Log In

Reset Password

Fix The Blunders And Oversights



Text Size

To the Editor:

First let me say that it is gratifying to me to see how people pulled together to prevent this epidemic from claiming untold lives. There is no doubt there are real heroes who come through in every crisis and this pandemic is no exception.

This letter is about the specific problem related to nursing homes and the preplanning and organizational issues that turned out to be of life and death importance. I read with interest the article in The Bee (Friday, June 19, page 17, “Lawmakers Outline New Lines of Inquiry For Nursing Home Investigation”) related to the initiative the State of Connecticut is undertaking related to nursing homes and the pandemic. In reviewing numbers provided to me by the Western CT Area Agency on Aging I was struck by the fact that 10 percent of those residing in nursing homes were counted as fatalities with verified COVID-19, so one in ten. If you look at the numbers of cases of COVID-19 for the nursing homes throughout the State of Connecticut there are some surprising statistics. Some of the homes had as many as 75 percent of their inhabitants who tested positive for COVID: Enfield Parkway Pavilion Health and Rehab Center, 76 percent; Farmington Touchpoints at Farmington, 80 percent; Meriden Silver Springs Care Center, 76 percent; Niantic Bride Brook Health & Rehab Center, 76 percent; while others were below ten percent of inhabitants who tested positive for COVID: Bristol Ingraham Manor, 5 percent; Canaan Geer Nursing and rehab Center, 1 percent; Chester Chesterfields Health Center 0 percent; and more than 20 others. If some homes were able to hold the infection rate to 1 percent, I am unable to accept the fact that many had much higher rates of infection. I am sure some will immediately dismiss the differences and try to relate affluence of town, city vs rural, etc, but Newtown Rehab and Health Care Center, 63 percent; New Britain Jerome Home, 8 percent; New Canaan Waveny Care Center, 57 percent. You can find many examples that eliminate outside factors. I am sure the State and towns can analyze the numbers till they wear them out and hire consultants to draw graphs and tables, but I think they might find that preventive measures and well thought out protocols made the difference. They could pay each of those below ten percent (there are about 29 of them) to compile all of their preplanning and protocol information and then take that, cut out duplication, and produce a list of proven mandated best practices.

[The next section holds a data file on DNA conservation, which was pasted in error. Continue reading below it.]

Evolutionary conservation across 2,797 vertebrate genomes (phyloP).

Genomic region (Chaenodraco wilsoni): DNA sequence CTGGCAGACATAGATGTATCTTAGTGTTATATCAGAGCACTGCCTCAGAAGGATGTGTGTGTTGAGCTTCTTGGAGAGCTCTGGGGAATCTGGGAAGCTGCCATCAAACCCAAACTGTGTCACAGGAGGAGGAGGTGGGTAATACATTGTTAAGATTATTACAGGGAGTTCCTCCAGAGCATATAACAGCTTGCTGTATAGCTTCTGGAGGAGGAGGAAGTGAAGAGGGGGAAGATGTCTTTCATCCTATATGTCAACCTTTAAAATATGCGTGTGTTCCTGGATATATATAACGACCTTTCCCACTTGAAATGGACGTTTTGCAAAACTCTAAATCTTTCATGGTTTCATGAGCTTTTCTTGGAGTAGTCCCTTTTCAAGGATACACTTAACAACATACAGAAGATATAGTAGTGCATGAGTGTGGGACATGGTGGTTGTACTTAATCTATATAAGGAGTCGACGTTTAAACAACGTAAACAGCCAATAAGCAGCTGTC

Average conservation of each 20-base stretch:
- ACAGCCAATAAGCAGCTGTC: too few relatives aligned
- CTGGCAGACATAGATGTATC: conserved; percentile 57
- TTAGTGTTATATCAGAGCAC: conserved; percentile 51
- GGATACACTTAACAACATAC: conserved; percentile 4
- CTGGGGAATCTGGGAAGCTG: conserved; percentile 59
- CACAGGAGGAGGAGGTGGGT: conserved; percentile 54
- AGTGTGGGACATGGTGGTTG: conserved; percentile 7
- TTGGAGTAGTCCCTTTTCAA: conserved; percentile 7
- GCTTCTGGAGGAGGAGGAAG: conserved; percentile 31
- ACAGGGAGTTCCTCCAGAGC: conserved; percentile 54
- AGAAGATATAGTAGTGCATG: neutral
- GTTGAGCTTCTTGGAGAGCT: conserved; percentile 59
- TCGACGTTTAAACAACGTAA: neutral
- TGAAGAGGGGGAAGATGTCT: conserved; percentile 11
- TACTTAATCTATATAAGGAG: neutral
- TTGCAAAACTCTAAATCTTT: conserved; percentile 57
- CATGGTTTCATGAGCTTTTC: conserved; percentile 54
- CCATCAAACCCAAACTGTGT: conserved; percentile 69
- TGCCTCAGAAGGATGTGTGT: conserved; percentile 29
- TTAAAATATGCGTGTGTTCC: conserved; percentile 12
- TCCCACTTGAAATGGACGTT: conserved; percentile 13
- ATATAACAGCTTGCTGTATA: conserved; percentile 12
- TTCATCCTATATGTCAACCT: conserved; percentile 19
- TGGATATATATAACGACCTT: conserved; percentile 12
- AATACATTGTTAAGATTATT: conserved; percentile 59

The whole thing could be done in couple of days. There is no doubt that there have been blunders and oversights at every level and it is too late to fix those blunders for the ten percent who perished, but we can assure better results for the future.

John S. Boccuzzi, Sr

57 Queen Street, Newtown June 22, 2020

Comments are open. Be civil.
1 comment
  1. saxon9075 says:

    Excellent points sir. I too have been following this in the media. Cynically I say the State is looking for a scapegoat for their lack of guidance. Anecdotally a friend of mine hasher mother in a nursing home. they had gone into quarantine over flu (no visiting) two weeks before the State instituted Covid precautions. They had no fatalities and I do not know how many cases they had.

    Another person I know works in a senior community (Independent, assisted, skilled and dementia units). Her facility went to PPE for all staff before the state did and kept infections to a minimum.

    I read of one facility in Bristol where the owner asked the staff to move into RV’s he obtained and have no contact with their family for the duration. He was paying CNA’s $15,000 a month and RN’s $25.000 a month but he had zero cases or fatalities. (He was profiled on NPR)

    After action should not be finger pointing and blaming but a roadmap for future responses.

Leave a Reply